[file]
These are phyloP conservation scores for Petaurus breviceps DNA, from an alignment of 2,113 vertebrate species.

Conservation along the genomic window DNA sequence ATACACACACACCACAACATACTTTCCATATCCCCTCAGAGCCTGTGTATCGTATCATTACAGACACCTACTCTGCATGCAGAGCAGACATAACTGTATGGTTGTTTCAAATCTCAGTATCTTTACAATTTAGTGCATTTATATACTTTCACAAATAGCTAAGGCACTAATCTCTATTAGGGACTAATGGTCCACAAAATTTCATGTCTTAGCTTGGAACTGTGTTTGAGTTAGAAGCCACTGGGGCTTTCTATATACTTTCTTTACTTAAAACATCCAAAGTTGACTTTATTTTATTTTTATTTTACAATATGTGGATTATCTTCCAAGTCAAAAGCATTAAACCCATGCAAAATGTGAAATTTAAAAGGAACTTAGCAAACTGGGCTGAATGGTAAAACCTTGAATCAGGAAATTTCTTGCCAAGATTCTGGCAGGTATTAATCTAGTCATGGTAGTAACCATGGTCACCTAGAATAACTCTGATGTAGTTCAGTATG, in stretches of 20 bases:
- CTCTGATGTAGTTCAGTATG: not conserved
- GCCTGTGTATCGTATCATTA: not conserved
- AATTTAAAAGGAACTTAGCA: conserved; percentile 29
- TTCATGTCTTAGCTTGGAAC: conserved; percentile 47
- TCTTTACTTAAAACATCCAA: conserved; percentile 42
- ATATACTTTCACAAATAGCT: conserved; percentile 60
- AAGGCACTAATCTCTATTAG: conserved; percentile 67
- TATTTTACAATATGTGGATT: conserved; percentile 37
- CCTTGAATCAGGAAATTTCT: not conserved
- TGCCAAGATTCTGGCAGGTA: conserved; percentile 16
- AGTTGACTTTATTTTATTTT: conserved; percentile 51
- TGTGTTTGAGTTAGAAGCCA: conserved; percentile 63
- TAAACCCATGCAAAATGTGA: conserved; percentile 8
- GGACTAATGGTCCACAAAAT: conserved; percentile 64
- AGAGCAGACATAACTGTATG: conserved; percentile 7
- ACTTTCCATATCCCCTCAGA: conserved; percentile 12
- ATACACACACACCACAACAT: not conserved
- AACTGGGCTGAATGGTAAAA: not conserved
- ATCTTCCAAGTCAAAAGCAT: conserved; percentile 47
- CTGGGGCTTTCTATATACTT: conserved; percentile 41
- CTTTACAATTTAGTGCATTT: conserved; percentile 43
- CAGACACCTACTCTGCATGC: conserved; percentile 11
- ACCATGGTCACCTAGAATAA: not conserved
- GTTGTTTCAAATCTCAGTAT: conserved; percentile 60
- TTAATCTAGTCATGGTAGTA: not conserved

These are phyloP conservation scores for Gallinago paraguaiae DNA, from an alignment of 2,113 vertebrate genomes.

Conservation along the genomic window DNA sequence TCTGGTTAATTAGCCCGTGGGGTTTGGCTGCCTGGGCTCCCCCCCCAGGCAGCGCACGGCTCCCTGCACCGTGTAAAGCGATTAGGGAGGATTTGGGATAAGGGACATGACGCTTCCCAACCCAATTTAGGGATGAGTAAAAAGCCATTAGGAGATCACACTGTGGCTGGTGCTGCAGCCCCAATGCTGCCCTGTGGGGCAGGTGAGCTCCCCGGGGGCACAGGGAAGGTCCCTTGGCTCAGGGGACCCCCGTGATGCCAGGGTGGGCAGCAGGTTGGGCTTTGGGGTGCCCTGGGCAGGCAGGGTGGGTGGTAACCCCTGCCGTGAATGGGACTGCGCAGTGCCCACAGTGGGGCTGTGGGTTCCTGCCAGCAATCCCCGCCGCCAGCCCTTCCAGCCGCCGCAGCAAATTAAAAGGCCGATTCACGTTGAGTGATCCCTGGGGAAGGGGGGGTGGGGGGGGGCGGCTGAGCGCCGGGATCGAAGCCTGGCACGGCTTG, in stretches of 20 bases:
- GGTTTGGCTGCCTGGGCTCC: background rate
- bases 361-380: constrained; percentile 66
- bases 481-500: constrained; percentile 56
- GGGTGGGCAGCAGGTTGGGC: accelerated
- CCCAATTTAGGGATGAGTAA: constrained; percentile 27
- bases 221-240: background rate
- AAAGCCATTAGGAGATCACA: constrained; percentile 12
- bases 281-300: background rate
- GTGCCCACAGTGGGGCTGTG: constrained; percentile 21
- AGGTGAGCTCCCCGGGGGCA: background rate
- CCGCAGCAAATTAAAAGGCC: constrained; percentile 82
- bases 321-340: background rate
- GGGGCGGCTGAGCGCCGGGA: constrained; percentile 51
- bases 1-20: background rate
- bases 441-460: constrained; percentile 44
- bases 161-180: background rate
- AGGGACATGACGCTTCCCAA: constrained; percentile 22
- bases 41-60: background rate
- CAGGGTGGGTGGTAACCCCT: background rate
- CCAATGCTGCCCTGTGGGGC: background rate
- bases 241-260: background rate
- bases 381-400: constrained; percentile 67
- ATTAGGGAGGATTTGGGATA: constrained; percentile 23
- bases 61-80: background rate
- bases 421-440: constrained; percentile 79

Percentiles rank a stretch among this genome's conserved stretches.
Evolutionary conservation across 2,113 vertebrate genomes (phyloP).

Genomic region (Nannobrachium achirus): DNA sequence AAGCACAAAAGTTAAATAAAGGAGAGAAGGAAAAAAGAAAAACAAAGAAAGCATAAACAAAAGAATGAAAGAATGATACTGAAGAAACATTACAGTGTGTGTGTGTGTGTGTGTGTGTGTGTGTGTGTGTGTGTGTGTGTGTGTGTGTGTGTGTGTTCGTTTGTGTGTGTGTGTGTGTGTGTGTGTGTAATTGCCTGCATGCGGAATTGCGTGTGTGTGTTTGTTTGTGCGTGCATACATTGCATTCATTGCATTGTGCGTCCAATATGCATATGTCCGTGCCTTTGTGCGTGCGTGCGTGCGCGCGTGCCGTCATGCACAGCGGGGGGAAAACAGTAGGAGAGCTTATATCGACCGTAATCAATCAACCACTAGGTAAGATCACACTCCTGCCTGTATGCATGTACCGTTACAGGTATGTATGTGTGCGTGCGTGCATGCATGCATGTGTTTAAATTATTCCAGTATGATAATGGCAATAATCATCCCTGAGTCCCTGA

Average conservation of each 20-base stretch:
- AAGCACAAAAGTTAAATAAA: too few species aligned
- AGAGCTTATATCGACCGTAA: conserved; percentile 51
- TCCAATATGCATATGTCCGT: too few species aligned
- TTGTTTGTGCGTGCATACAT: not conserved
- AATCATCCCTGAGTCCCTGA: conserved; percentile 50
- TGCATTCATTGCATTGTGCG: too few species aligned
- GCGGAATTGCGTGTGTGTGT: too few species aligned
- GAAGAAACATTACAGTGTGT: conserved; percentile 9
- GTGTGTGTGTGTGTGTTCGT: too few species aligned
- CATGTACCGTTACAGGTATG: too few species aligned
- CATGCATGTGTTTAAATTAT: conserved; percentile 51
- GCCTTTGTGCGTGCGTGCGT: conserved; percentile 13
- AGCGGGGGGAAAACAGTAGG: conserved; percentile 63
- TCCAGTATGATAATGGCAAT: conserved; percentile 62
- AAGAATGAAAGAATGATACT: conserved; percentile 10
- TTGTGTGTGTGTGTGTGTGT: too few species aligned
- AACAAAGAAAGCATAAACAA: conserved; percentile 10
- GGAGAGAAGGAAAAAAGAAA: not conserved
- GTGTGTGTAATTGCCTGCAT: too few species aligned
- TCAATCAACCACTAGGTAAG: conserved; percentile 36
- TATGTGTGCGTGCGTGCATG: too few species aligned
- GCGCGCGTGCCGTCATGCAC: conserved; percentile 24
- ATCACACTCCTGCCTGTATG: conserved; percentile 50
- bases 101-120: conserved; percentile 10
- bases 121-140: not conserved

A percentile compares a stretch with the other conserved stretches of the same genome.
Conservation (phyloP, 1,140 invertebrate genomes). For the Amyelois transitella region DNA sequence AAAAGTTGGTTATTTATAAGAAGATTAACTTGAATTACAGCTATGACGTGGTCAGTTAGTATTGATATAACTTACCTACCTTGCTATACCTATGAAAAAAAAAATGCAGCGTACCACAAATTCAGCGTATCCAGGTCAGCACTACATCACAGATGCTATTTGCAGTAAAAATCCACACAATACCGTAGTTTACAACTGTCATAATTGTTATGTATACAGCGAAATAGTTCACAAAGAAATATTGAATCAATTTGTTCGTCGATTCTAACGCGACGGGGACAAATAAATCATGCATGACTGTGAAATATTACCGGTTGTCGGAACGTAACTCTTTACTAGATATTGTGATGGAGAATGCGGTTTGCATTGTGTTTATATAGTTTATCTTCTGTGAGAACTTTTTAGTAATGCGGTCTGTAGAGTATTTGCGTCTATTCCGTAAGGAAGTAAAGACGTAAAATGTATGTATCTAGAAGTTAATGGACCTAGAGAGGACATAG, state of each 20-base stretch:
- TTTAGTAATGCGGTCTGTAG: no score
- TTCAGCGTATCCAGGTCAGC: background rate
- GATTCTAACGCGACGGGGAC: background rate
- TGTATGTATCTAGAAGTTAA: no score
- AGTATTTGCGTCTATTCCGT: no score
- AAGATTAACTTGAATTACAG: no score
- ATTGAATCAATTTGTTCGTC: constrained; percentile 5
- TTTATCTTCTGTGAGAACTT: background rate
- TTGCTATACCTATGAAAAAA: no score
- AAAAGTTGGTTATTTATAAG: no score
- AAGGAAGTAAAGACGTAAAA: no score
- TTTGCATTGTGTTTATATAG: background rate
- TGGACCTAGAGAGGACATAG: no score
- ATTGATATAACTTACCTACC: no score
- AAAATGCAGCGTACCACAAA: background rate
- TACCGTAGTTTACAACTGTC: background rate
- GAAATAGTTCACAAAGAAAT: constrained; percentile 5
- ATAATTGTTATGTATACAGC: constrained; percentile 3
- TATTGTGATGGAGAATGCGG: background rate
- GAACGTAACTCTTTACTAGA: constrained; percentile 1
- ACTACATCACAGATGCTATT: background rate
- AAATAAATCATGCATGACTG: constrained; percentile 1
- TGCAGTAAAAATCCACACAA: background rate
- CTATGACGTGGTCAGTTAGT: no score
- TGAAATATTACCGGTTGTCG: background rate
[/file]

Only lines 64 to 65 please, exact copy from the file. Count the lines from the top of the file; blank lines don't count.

- TGCATTCATTGCATTGTGCG: too few species aligned
- GCGGAATTGCGTGTGTGTGT: too few species aligned